turtle conservation activities in Belize are carried out by the government, NGOs, local communities and individuals (Searle, 2012). The NGO ECOMAR launched the Belize Turtle Watch Program in 2011 in collaboration with the Belize Fisheries Department and other members of the Belize Sea Turtle Conservation Network, with support from WWF, GCFI and PACT (L. Searle, pers. comm., 2013). The program is chaired by Mr Isais Majil of the Fisheries Department, see http://www.ecomarbelize.org/turtle-network.html. The Belize Fisheries Department provides annual reports to the Inter-American Convention for the Protection and Conservation of Sea Turtles and these contain range estimates of the number of nesting females. Unfortunately this information is not sufficiently comparable with data for nesting abundance in the other priority areas in this inventory.
Comments here about population status and the graphic in Figure x are instead based upon qualitative information in the literature.
Searle (2012) notes that nesting monitoring is ongoing at important nesting beaches like Gales Point and Bacalar Chico, but data is not utlized or shared, and there is still a need to expand marine turtle survey and population monitoring efforts, including by using the more intensive Index site monitoring protocols. Of note, data is now being produced and shared from in-water surveys in Belize, and as this dataset grows it could be interesting to compare findings and applications of the data to management in Belize with similar experience from Bonaire’s in-water monitoring program.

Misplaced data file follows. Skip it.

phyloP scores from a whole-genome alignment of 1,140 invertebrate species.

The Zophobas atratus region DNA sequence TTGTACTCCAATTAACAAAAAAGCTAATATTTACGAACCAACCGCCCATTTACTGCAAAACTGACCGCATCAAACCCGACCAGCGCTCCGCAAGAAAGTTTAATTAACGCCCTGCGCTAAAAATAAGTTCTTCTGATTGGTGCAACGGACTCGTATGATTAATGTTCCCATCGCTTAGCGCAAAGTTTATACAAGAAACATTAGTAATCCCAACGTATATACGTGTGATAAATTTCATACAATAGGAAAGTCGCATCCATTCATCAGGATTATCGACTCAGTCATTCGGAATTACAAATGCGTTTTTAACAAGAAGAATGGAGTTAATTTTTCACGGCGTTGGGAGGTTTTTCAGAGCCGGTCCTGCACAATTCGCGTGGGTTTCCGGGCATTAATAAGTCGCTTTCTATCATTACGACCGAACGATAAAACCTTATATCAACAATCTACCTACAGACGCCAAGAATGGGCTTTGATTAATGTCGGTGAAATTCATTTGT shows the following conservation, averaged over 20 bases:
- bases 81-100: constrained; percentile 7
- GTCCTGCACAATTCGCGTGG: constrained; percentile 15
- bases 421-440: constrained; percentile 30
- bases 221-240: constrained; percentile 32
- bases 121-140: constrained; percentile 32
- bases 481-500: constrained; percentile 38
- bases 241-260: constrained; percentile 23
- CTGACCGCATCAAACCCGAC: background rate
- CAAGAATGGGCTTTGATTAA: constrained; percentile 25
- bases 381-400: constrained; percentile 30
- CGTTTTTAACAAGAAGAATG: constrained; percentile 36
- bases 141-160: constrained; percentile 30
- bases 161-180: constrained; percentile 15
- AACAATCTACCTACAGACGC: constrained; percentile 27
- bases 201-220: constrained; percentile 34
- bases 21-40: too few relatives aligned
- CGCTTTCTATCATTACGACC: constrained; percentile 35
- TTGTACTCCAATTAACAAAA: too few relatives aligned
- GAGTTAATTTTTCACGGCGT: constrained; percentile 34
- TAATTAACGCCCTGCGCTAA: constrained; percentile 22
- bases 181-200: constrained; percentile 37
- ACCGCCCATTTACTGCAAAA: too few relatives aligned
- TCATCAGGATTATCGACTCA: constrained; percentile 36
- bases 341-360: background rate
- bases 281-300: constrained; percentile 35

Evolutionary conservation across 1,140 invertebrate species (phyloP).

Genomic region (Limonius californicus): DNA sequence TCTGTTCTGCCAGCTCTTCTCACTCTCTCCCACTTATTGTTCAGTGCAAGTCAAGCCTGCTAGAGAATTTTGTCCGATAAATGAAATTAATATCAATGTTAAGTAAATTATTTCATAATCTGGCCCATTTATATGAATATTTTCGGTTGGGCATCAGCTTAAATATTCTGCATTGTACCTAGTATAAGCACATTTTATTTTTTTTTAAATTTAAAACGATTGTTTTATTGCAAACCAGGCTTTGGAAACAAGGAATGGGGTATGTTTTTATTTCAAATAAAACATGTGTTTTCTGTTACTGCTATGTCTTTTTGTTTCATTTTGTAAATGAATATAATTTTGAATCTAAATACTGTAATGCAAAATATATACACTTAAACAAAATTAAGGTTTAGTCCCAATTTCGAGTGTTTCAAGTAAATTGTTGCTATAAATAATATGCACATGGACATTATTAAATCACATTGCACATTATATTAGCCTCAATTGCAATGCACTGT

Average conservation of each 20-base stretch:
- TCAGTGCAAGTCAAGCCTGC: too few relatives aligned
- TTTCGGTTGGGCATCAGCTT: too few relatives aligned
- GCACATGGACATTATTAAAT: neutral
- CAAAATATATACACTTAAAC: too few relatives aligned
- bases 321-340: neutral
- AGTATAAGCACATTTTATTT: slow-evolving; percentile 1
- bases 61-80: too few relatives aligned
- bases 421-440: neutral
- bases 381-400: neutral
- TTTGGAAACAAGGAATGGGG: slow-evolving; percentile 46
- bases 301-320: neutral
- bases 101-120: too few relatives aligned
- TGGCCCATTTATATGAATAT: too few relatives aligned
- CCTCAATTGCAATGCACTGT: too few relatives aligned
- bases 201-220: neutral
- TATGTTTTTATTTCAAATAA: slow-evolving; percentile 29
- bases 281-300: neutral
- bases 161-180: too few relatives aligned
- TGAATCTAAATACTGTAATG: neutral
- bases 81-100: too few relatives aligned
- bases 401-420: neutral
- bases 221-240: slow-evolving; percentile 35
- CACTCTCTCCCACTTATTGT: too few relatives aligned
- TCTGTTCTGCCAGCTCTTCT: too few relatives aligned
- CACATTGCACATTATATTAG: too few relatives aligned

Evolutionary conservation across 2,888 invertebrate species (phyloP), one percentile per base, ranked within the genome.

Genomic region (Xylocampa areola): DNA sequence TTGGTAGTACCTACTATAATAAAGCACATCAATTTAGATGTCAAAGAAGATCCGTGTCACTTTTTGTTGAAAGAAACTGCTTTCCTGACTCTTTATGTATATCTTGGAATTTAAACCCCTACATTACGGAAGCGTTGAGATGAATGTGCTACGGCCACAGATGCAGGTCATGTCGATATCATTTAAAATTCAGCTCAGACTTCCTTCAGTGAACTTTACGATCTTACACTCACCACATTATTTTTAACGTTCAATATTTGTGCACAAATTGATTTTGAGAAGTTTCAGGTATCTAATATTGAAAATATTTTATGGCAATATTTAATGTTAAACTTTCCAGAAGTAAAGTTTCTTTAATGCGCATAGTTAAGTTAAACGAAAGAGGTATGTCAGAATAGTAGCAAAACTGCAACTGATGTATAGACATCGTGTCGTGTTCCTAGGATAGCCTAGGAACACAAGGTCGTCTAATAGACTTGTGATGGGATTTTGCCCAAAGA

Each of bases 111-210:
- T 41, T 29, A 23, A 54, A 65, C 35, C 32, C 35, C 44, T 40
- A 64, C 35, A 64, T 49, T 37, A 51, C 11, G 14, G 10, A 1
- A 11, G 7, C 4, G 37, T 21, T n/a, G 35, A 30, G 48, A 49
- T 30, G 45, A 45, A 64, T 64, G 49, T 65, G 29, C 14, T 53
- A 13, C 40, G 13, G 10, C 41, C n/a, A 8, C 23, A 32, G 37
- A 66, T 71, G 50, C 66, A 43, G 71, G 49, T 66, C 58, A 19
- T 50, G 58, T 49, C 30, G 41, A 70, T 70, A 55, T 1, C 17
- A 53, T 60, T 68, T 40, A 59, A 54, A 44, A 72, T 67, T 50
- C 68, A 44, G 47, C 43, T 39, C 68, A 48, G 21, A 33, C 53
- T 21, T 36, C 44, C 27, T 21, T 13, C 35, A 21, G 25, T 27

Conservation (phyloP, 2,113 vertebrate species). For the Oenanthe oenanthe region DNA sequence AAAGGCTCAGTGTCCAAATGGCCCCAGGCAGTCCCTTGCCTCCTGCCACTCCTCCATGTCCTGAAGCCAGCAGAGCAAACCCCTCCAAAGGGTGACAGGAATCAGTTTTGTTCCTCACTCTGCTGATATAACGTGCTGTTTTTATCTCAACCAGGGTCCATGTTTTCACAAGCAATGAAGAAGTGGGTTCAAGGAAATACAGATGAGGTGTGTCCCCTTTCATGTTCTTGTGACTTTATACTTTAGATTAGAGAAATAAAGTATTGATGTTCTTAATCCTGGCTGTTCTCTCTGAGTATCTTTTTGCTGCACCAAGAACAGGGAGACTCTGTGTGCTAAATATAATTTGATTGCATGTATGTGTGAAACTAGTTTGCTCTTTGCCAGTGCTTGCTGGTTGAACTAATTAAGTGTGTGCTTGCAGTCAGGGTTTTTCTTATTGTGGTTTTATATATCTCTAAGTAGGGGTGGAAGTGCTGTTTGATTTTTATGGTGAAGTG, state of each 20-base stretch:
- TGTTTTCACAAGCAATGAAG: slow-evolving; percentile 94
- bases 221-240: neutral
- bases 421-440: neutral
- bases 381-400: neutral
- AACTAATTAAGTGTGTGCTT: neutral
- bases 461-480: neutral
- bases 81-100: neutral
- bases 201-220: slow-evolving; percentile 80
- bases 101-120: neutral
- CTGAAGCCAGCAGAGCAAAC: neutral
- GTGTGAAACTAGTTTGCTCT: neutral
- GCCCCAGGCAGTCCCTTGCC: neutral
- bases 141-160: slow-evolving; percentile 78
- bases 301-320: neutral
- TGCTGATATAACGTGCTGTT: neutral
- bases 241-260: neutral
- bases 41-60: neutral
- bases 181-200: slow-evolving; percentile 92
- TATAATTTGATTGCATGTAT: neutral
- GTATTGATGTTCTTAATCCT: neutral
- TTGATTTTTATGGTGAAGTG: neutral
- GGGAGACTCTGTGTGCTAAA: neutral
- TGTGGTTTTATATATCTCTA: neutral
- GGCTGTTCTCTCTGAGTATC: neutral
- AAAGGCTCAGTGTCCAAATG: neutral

Smith et al. (1992) reported that during the 1990’s, surveys of the 30 nesting sites indicated that Belize may support 70 loggerhead nests. They estimated that based on the number of nests counted in recent years, the annual nesting population of loggerheads is “probably somewhat less than 40”. Each year, 40- 70 loggerhead nests are laid on Ambergris Cay.
There are no known concentrations of green turtles in Belize; probably fewer than 20 nest each year (Smith et al. 1992).